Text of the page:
Platelet-rich plasma, or PRP, is a concentrate of plasma derived from whole blood, centrifuged to remove red blood cells. PRP may be combined with other regenerative medicine procedures such as those involving umbilical cord allograft treatments to maximize potential benefits. One of the most popular properties of PRP for usage in regenerative therapies are the growth factors present in the solution.
“More Than Minimal Manipulation”
You’ll hear this term a lot, especially when discussing FDA regulations. Products regulated under Section 361 of FDA guidelines, such as umbilical cord allograft products, may not undergo more than minimal manipulation in their production. Examples of processes that exceed minimal manipulation include duplicating of stem cells through artificial means, isolating MSCs from the heterogenous cell solution they are found in, and utilizing regenerative medicine products obtained from unauthorized sources or in unnatural combinations with other medicines.
All of our human cellular and tissue-based products (HCT/P) come from ethical sources and are regulated under FDA Section 361.
HCT/P refers to human cellular and tissue-based products such as umbilical cord allograft, Wharton’s Jelly, amniotic fluid and exosomes.
Most of the HCT/P products you will encounter for usage in regenerative therapies are only intended for homologous use. Homologous use refers to the intended function of the HCT/P to maintain the same function in the recipient as the donor. In other words, the cells coming from the donor are intended to take on similar cell functions in the recipient. An example would be umbilical cord allograft regenerative medicine being injected to a source of pain for the hopes of the MSCs taking on the cellular function of local cells for regenerative benefits.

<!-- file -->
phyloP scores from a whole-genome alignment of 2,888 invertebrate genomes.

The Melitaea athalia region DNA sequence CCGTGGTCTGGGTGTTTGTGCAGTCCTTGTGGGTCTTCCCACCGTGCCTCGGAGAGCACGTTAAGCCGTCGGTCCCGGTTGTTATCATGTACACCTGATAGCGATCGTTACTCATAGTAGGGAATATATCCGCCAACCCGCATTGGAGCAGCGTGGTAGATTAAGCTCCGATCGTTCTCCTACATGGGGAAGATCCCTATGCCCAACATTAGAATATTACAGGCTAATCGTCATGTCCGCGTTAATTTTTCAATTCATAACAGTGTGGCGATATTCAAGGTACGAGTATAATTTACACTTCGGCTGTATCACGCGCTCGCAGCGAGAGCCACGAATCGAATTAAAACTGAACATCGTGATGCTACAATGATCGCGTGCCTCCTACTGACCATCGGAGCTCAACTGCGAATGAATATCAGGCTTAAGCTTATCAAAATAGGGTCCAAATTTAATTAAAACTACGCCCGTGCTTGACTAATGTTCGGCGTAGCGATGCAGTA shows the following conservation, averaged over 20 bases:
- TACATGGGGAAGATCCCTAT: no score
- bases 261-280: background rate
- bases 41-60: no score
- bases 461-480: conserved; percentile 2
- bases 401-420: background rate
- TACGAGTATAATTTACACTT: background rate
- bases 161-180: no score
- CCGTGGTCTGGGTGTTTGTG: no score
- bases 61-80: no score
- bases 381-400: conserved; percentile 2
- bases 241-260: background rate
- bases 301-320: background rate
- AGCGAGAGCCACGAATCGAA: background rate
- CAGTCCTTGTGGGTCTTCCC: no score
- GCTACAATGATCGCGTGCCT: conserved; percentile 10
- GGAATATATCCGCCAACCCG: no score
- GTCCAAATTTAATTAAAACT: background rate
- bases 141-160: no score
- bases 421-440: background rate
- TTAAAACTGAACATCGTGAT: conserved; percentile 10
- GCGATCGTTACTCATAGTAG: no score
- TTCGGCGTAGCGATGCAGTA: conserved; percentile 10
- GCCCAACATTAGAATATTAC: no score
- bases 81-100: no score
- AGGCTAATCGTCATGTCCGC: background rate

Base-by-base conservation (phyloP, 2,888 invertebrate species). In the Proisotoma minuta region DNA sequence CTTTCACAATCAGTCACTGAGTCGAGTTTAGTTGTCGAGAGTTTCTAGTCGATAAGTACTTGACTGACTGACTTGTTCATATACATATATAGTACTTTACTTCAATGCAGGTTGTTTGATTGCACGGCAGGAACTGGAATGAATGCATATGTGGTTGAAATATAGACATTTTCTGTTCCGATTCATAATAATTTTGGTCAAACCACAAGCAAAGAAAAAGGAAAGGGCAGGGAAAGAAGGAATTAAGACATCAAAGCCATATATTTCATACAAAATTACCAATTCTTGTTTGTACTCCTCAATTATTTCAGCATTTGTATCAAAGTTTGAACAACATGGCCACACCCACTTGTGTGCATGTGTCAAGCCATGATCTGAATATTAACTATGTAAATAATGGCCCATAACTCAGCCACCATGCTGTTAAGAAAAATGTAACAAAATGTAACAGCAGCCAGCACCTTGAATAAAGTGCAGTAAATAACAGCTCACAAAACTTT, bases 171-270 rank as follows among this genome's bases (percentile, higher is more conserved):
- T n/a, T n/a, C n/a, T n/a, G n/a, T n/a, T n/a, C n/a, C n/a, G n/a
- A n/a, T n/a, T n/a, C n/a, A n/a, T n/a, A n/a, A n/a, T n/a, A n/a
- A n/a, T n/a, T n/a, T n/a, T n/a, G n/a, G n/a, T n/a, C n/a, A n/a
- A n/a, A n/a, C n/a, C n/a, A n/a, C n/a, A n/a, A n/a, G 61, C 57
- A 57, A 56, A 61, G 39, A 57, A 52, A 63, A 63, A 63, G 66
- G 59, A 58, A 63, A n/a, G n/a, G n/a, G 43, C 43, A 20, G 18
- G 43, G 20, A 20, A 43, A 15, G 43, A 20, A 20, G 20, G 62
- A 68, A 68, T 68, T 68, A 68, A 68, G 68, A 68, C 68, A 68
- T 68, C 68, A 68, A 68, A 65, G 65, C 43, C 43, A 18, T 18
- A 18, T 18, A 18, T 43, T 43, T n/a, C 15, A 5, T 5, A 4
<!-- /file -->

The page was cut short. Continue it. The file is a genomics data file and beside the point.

An example of a treatment that is not considered homologous use is an IV infusion. This falls under systemic treatment and is not allowed under ordinary circumstances per FDA regulations as the MSCs may influence an entire system of the body and not just a problem originating from a single area.
Legality of IV Infusions
Are IV infusions illegal? While many individuals educated on FDA regulations may believe they are, the answer is not quite that simple. While it is better to error on the side of caution than to get yourself into trouble with the FDA, the answer is really dependent on the conversation the patient had with the doctor.
Patients have the “right to treatment” and doctors are allowed to conduct infusions at the request of patients seeking them. However, a doctor cannot actively market IV infusions with any purported benefits or lead patients in consultation to believe that there are any proven benefits to this treatment option. This is especially true when claiming “antiaging” benefits.
However, a patient may consider the testimonials of individuals that have undergone IV infusions and see what benefits they might receive from the treatment option for any doctor willing to offer it. What is most important for patients considering this kind of treatment is the understanding that there are no guarantees when it comes to expected results.
When referring to the benefits of regenerative therapies, some doctors may describe the treatments as having “antiaging” properties. There are many problems with this terminology.
First of all, there are many theories correlating the aging process with the loss of stem cells (and some studies to back it up). At birth, about 1 in 10,000 of your cells are stem cells. By age 70-80, only 1 in 2,000,000 cells are stem cells. It does stand to reason that stem cells are impacted by the aging process and the loss of stem cells may impact the body’s ability to naturally heal itself. While there are case studies showing that the introduction of donor stem cells may positively impact specific problems that are symptoms of the aging process, referring to regenerative therapies as “antiaging” treatments is misleading.